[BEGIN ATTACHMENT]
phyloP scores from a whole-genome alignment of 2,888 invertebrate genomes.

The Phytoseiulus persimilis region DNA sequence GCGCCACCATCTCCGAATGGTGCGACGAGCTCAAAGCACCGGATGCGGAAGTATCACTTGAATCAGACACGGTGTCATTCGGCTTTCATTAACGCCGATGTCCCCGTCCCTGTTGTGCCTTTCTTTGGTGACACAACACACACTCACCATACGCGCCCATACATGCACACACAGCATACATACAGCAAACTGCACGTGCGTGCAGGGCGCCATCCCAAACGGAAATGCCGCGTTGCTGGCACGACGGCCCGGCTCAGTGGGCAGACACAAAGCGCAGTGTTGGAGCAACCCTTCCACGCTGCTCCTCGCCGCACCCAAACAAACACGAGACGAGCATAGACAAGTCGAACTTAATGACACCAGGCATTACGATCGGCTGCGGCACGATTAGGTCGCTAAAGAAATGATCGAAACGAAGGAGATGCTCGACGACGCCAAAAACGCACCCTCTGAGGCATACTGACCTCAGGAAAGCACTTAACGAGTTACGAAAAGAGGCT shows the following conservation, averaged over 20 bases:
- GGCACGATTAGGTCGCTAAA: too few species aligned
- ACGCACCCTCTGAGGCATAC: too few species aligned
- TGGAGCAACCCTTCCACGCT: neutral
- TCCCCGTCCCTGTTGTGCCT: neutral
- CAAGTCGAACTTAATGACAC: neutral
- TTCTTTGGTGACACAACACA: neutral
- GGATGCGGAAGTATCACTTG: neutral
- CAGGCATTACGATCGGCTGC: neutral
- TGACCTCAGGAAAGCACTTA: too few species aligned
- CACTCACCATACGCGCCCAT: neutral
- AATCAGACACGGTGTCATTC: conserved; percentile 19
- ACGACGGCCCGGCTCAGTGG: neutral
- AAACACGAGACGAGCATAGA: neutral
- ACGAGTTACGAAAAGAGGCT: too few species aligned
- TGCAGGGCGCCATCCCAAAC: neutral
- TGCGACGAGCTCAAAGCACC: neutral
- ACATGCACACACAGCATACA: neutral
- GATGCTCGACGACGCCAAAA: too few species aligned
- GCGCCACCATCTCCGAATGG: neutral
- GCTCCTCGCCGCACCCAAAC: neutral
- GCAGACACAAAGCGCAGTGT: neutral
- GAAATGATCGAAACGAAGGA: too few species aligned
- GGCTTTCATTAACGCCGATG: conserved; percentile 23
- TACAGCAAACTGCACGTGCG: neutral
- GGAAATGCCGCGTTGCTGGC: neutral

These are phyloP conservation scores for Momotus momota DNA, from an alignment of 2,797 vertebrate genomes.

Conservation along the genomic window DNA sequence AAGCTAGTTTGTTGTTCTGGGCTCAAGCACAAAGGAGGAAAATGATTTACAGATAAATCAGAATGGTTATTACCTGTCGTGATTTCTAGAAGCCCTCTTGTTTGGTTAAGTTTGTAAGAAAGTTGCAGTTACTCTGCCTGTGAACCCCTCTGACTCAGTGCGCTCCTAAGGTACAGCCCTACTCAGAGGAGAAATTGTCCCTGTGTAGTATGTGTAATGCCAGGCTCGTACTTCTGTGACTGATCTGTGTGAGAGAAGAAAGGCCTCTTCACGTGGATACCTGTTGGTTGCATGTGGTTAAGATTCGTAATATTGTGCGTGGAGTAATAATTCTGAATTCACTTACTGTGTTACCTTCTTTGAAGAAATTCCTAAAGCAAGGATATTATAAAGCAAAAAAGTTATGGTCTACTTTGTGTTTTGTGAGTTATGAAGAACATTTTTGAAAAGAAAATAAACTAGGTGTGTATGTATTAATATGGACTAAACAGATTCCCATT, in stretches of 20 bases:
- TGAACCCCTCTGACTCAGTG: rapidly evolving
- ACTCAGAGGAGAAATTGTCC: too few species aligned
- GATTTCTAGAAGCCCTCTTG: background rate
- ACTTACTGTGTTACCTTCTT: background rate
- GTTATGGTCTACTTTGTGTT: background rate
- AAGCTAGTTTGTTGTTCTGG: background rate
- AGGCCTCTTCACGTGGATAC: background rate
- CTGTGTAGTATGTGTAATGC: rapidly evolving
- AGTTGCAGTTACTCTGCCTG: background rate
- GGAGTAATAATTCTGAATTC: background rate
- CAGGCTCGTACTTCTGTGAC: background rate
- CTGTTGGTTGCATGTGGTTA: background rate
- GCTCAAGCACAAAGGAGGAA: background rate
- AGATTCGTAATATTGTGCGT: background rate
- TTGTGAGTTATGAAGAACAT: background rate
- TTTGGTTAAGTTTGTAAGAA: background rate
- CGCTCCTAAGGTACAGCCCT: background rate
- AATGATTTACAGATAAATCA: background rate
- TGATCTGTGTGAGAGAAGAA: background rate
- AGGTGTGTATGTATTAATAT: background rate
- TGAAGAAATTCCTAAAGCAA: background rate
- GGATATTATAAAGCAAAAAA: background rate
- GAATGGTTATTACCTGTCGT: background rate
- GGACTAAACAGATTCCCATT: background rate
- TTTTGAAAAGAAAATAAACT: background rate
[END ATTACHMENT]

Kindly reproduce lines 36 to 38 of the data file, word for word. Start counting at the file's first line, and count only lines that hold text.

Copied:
- AGGCCTCTTCACGTGGATAC: background rate
- CTGTGTAGTATGTGTAATGC: rapidly evolving
- AGTTGCAGTTACTCTGCCTG: background rate